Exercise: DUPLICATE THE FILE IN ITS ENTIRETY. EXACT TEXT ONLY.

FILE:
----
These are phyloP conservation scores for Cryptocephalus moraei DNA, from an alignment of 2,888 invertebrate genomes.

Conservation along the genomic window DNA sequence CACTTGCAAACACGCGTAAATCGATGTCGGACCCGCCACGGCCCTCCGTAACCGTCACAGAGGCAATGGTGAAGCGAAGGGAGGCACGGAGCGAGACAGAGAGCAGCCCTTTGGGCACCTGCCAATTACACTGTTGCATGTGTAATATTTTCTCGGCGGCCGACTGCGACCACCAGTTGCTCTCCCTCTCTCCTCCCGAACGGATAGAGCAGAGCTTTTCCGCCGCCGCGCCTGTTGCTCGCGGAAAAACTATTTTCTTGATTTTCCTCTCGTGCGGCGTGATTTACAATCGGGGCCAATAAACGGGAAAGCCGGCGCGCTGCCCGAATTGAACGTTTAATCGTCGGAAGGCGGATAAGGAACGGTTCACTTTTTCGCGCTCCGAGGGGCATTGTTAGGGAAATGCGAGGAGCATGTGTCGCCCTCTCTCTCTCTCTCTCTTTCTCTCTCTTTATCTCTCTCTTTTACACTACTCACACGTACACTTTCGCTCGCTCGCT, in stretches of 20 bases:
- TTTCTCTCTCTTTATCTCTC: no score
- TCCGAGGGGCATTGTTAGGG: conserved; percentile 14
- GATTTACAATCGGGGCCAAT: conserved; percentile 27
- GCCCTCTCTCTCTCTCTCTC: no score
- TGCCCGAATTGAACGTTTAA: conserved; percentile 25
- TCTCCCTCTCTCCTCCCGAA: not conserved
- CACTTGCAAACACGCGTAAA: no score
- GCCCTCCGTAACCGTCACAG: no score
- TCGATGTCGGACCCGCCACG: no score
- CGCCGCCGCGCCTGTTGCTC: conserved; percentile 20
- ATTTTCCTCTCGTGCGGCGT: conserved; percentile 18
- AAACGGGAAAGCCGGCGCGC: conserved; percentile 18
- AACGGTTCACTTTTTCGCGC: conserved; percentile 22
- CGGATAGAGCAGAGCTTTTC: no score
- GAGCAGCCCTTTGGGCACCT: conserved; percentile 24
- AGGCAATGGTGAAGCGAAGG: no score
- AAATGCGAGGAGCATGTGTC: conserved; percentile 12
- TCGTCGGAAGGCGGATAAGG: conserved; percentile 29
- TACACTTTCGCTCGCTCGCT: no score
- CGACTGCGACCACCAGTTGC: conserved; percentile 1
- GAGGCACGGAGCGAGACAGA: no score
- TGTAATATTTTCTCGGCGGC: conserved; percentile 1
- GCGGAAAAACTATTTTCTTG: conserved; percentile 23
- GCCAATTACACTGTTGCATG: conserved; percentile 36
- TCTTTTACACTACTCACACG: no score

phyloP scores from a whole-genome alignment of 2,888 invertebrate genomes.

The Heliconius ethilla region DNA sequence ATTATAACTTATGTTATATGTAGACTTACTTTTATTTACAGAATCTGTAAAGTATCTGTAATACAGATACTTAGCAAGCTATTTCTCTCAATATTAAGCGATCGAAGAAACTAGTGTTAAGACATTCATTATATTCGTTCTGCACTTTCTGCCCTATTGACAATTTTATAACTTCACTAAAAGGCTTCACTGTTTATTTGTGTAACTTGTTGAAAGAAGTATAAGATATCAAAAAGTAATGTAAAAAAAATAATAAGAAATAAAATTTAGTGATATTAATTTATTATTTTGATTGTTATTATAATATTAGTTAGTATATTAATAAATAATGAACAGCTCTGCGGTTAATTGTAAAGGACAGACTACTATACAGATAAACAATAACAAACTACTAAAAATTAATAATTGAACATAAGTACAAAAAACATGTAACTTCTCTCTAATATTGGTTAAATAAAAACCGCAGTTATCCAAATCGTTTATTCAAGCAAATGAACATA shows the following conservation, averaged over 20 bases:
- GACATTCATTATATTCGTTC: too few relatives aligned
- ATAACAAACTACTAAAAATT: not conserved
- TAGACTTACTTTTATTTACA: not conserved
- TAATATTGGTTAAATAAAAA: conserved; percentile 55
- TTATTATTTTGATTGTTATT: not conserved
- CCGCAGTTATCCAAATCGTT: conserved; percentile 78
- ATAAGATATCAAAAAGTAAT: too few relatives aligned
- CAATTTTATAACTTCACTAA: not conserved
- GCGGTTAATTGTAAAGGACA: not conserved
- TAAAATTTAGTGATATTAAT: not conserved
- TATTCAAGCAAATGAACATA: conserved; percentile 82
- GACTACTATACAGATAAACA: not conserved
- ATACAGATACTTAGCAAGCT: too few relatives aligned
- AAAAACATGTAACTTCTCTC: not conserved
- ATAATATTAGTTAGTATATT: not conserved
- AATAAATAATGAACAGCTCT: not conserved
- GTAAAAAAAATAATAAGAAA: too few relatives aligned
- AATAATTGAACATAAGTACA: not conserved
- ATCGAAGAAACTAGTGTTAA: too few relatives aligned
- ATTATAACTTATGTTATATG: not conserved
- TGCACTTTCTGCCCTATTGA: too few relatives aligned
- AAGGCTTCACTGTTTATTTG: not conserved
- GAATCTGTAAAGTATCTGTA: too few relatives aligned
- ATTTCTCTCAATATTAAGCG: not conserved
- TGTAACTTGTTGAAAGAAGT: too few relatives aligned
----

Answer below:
These are phyloP conservation scores for Cryptocephalus moraei DNA, from an alignment of 2,888 invertebrate genomes.

Conservation along the genomic window DNA sequence CACTTGCAAACACGCGTAAATCGATGTCGGACCCGCCACGGCCCTCCGTAACCGTCACAGAGGCAATGGTGAAGCGAAGGGAGGCACGGAGCGAGACAGAGAGCAGCCCTTTGGGCACCTGCCAATTACACTGTTGCATGTGTAATATTTTCTCGGCGGCCGACTGCGACCACCAGTTGCTCTCCCTCTCTCCTCCCGAACGGATAGAGCAGAGCTTTTCCGCCGCCGCGCCTGTTGCTCGCGGAAAAACTATTTTCTTGATTTTCCTCTCGTGCGGCGTGATTTACAATCGGGGCCAATAAACGGGAAAGCCGGCGCGCTGCCCGAATTGAACGTTTAATCGTCGGAAGGCGGATAAGGAACGGTTCACTTTTTCGCGCTCCGAGGGGCATTGTTAGGGAAATGCGAGGAGCATGTGTCGCCCTCTCTCTCTCTCTCTCTTTCTCTCTCTTTATCTCTCTCTTTTACACTACTCACACGTACACTTTCGCTCGCTCGCT, in stretches of 20 bases:
- TTTCTCTCTCTTTATCTCTC: no score
- TCCGAGGGGCATTGTTAGGG: conserved; percentile 14
- GATTTACAATCGGGGCCAAT: conserved; percentile 27
- GCCCTCTCTCTCTCTCTCTC: no score
- TGCCCGAATTGAACGTTTAA: conserved; percentile 25
- TCTCCCTCTCTCCTCCCGAA: not conserved
- CACTTGCAAACACGCGTAAA: no score
- GCCCTCCGTAACCGTCACAG: no score
- TCGATGTCGGACCCGCCACG: no score
- CGCCGCCGCGCCTGTTGCTC: conserved; percentile 20
- ATTTTCCTCTCGTGCGGCGT: conserved; percentile 18
- AAACGGGAAAGCCGGCGCGC: conserved; percentile 18
- AACGGTTCACTTTTTCGCGC: conserved; percentile 22
- CGGATAGAGCAGAGCTTTTC: no score
- GAGCAGCCCTTTGGGCACCT: conserved; percentile 24
- AGGCAATGGTGAAGCGAAGG: no score
- AAATGCGAGGAGCATGTGTC: conserved; percentile 12
- TCGTCGGAAGGCGGATAAGG: conserved; percentile 29
- TACACTTTCGCTCGCTCGCT: no score
- CGACTGCGACCACCAGTTGC: conserved; percentile 1
- GAGGCACGGAGCGAGACAGA: no score
- TGTAATATTTTCTCGGCGGC: conserved; percentile 1
- GCGGAAAAACTATTTTCTTG: conserved; percentile 23
- GCCAATTACACTGTTGCATG: conserved; percentile 36
- TCTTTTACACTACTCACACG: no score

phyloP scores from a whole-genome alignment of 2,888 invertebrate genomes.

The Heliconius ethilla region DNA sequence ATTATAACTTATGTTATATGTAGACTTACTTTTATTTACAGAATCTGTAAAGTATCTGTAATACAGATACTTAGCAAGCTATTTCTCTCAATATTAAGCGATCGAAGAAACTAGTGTTAAGACATTCATTATATTCGTTCTGCACTTTCTGCCCTATTGACAATTTTATAACTTCACTAAAAGGCTTCACTGTTTATTTGTGTAACTTGTTGAAAGAAGTATAAGATATCAAAAAGTAATGTAAAAAAAATAATAAGAAATAAAATTTAGTGATATTAATTTATTATTTTGATTGTTATTATAATATTAGTTAGTATATTAATAAATAATGAACAGCTCTGCGGTTAATTGTAAAGGACAGACTACTATACAGATAAACAATAACAAACTACTAAAAATTAATAATTGAACATAAGTACAAAAAACATGTAACTTCTCTCTAATATTGGTTAAATAAAAACCGCAGTTATCCAAATCGTTTATTCAAGCAAATGAACATA shows the following conservation, averaged over 20 bases:
- GACATTCATTATATTCGTTC: too few relatives aligned
- ATAACAAACTACTAAAAATT: not conserved
- TAGACTTACTTTTATTTACA: not conserved
- TAATATTGGTTAAATAAAAA: conserved; percentile 55
- TTATTATTTTGATTGTTATT: not conserved
- CCGCAGTTATCCAAATCGTT: conserved; percentile 78
- ATAAGATATCAAAAAGTAAT: too few relatives aligned
- CAATTTTATAACTTCACTAA: not conserved
- GCGGTTAATTGTAAAGGACA: not conserved
- TAAAATTTAGTGATATTAAT: not conserved
- TATTCAAGCAAATGAACATA: conserved; percentile 82
- GACTACTATACAGATAAACA: not conserved
- ATACAGATACTTAGCAAGCT: too few relatives aligned
- AAAAACATGTAACTTCTCTC: not conserved
- ATAATATTAGTTAGTATATT: not conserved
- AATAAATAATGAACAGCTCT: not conserved
- GTAAAAAAAATAATAAGAAA: too few relatives aligned
- AATAATTGAACATAAGTACA: not conserved
- ATCGAAGAAACTAGTGTTAA: too few relatives aligned
- ATTATAACTTATGTTATATG: not conserved
- TGCACTTTCTGCCCTATTGA: too few relatives aligned
- AAGGCTTCACTGTTTATTTG: not conserved
- GAATCTGTAAAGTATCTGTA: too few relatives aligned
- ATTTCTCTCAATATTAAGCG: not conserved
- TGTAACTTGTTGAAAGAAGT: too few relatives aligned